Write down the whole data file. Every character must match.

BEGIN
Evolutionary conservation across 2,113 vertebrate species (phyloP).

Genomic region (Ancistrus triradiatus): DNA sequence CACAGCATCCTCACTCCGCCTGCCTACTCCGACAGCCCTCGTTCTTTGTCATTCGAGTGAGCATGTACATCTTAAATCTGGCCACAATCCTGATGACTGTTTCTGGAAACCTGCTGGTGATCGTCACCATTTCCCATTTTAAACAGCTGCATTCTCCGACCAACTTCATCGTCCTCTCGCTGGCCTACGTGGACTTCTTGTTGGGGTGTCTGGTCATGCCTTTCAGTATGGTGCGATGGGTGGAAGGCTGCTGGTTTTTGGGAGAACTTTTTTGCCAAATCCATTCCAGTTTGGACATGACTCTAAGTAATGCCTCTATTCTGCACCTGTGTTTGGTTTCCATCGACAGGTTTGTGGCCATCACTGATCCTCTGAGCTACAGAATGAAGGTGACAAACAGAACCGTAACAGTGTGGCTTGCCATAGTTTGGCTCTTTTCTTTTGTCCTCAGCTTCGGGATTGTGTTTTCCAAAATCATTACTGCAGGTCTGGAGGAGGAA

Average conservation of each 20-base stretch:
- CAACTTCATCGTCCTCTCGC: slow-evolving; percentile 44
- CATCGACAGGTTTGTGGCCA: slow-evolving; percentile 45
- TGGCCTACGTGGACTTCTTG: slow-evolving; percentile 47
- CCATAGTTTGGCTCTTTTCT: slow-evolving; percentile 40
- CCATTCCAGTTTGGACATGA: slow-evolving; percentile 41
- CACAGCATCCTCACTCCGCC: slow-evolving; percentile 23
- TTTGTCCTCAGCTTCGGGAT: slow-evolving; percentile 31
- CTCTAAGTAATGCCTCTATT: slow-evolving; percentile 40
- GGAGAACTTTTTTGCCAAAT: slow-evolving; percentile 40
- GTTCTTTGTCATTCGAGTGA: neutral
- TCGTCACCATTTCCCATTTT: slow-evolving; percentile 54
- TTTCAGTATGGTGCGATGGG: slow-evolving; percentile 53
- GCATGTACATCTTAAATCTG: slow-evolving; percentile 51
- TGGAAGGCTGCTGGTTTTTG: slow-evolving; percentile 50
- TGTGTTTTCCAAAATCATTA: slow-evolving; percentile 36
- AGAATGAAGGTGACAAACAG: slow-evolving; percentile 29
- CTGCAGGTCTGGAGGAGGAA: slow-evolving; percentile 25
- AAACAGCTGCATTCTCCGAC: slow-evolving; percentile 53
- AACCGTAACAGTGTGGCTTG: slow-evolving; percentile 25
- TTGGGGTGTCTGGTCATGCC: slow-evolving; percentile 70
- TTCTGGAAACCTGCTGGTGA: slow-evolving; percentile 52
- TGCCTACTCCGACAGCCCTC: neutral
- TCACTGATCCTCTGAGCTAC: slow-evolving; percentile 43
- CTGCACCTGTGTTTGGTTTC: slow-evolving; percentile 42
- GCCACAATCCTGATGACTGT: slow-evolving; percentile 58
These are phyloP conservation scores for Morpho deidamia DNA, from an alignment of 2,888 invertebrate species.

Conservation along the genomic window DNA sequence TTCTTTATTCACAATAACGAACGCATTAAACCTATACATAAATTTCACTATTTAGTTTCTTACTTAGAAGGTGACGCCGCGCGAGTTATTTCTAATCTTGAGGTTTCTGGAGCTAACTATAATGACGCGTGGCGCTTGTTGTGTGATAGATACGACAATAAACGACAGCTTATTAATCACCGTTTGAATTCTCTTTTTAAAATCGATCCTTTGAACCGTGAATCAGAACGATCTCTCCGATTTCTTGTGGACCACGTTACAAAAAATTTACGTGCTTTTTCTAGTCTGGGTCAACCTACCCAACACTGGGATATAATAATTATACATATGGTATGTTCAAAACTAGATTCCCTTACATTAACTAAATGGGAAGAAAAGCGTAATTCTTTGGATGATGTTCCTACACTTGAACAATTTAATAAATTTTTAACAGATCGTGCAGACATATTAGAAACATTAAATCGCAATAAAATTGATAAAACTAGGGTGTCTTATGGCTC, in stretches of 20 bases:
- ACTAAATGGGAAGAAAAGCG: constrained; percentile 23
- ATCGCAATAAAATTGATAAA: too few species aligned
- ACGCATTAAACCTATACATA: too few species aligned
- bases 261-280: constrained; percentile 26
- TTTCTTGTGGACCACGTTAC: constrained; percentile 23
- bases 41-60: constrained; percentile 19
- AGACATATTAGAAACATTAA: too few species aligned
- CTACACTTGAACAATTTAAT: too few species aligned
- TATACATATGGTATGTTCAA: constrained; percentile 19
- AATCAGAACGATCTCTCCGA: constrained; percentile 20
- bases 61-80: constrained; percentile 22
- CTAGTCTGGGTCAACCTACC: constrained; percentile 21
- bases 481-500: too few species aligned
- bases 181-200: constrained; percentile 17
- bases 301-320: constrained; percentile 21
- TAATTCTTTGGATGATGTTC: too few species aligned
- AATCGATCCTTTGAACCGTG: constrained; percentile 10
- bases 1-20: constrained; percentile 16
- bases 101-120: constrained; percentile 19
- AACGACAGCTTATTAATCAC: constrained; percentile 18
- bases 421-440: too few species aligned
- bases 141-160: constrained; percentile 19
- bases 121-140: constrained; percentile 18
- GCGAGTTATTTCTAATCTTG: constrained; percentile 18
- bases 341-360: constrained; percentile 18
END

Evolutionary conservation across 2,113 vertebrate species (phyloP).

Genomic region (Ancistrus triradiatus): DNA sequence CACAGCATCCTCACTCCGCCTGCCTACTCCGACAGCCCTCGTTCTTTGTCATTCGAGTGAGCATGTACATCTTAAATCTGGCCACAATCCTGATGACTGTTTCTGGAAACCTGCTGGTGATCGTCACCATTTCCCATTTTAAACAGCTGCATTCTCCGACCAACTTCATCGTCCTCTCGCTGGCCTACGTGGACTTCTTGTTGGGGTGTCTGGTCATGCCTTTCAGTATGGTGCGATGGGTGGAAGGCTGCTGGTTTTTGGGAGAACTTTTTTGCCAAATCCATTCCAGTTTGGACATGACTCTAAGTAATGCCTCTATTCTGCACCTGTGTTTGGTTTCCATCGACAGGTTTGTGGCCATCACTGATCCTCTGAGCTACAGAATGAAGGTGACAAACAGAACCGTAACAGTGTGGCTTGCCATAGTTTGGCTCTTTTCTTTTGTCCTCAGCTTCGGGATTGTGTTTTCCAAAATCATTACTGCAGGTCTGGAGGAGGAA

Average conservation of each 20-base stretch:
- CAACTTCATCGTCCTCTCGC: slow-evolving; percentile 44
- CATCGACAGGTTTGTGGCCA: slow-evolving; percentile 45
- TGGCCTACGTGGACTTCTTG: slow-evolving; percentile 47
- CCATAGTTTGGCTCTTTTCT: slow-evolving; percentile 40
- CCATTCCAGTTTGGACATGA: slow-evolving; percentile 41
- CACAGCATCCTCACTCCGCC: slow-evolving; percentile 23
- TTTGTCCTCAGCTTCGGGAT: slow-evolving; percentile 31
- CTCTAAGTAATGCCTCTATT: slow-evolving; percentile 40
- GGAGAACTTTTTTGCCAAAT: slow-evolving; percentile 40
- GTTCTTTGTCATTCGAGTGA: neutral
- TCGTCACCATTTCCCATTTT: slow-evolving; percentile 54
- TTTCAGTATGGTGCGATGGG: slow-evolving; percentile 53
- GCATGTACATCTTAAATCTG: slow-evolving; percentile 51
- TGGAAGGCTGCTGGTTTTTG: slow-evolving; percentile 50
- TGTGTTTTCCAAAATCATTA: slow-evolving; percentile 36
- AGAATGAAGGTGACAAACAG: slow-evolving; percentile 29
- CTGCAGGTCTGGAGGAGGAA: slow-evolving; percentile 25
- AAACAGCTGCATTCTCCGAC: slow-evolving; percentile 53
- AACCGTAACAGTGTGGCTTG: slow-evolving; percentile 25
- TTGGGGTGTCTGGTCATGCC: slow-evolving; percentile 70
- TTCTGGAAACCTGCTGGTGA: slow-evolving; percentile 52
- TGCCTACTCCGACAGCCCTC: neutral
- TCACTGATCCTCTGAGCTAC: slow-evolving; percentile 43
- CTGCACCTGTGTTTGGTTTC: slow-evolving; percentile 42
- GCCACAATCCTGATGACTGT: slow-evolving; percentile 58
These are phyloP conservation scores for Morpho deidamia DNA, from an alignment of 2,888 invertebrate species.

Conservation along the genomic window DNA sequence TTCTTTATTCACAATAACGAACGCATTAAACCTATACATAAATTTCACTATTTAGTTTCTTACTTAGAAGGTGACGCCGCGCGAGTTATTTCTAATCTTGAGGTTTCTGGAGCTAACTATAATGACGCGTGGCGCTTGTTGTGTGATAGATACGACAATAAACGACAGCTTATTAATCACCGTTTGAATTCTCTTTTTAAAATCGATCCTTTGAACCGTGAATCAGAACGATCTCTCCGATTTCTTGTGGACCACGTTACAAAAAATTTACGTGCTTTTTCTAGTCTGGGTCAACCTACCCAACACTGGGATATAATAATTATACATATGGTATGTTCAAAACTAGATTCCCTTACATTAACTAAATGGGAAGAAAAGCGTAATTCTTTGGATGATGTTCCTACACTTGAACAATTTAATAAATTTTTAACAGATCGTGCAGACATATTAGAAACATTAAATCGCAATAAAATTGATAAAACTAGGGTGTCTTATGGCTC, in stretches of 20 bases:
- ACTAAATGGGAAGAAAAGCG: constrained; percentile 23
- ATCGCAATAAAATTGATAAA: too few species aligned
- ACGCATTAAACCTATACATA: too few species aligned
- bases 261-280: constrained; percentile 26
- TTTCTTGTGGACCACGTTAC: constrained; percentile 23
- bases 41-60: constrained; percentile 19
- AGACATATTAGAAACATTAA: too few species aligned
- CTACACTTGAACAATTTAAT: too few species aligned
- TATACATATGGTATGTTCAA: constrained; percentile 19
- AATCAGAACGATCTCTCCGA: constrained; percentile 20
- bases 61-80: constrained; percentile 22
- CTAGTCTGGGTCAACCTACC: constrained; percentile 21
- bases 481-500: too few species aligned
- bases 181-200: constrained; percentile 17
- bases 301-320: constrained; percentile 21
- TAATTCTTTGGATGATGTTC: too few species aligned
- AATCGATCCTTTGAACCGTG: constrained; percentile 10
- bases 1-20: constrained; percentile 16
- bases 101-120: constrained; percentile 19
- AACGACAGCTTATTAATCAC: constrained; percentile 18
- bases 421-440: too few species aligned
- bases 141-160: constrained; percentile 19
- bases 121-140: constrained; percentile 18
- GCGAGTTATTTCTAATCTTG: constrained; percentile 18
- bases 341-360: constrained; percentile 18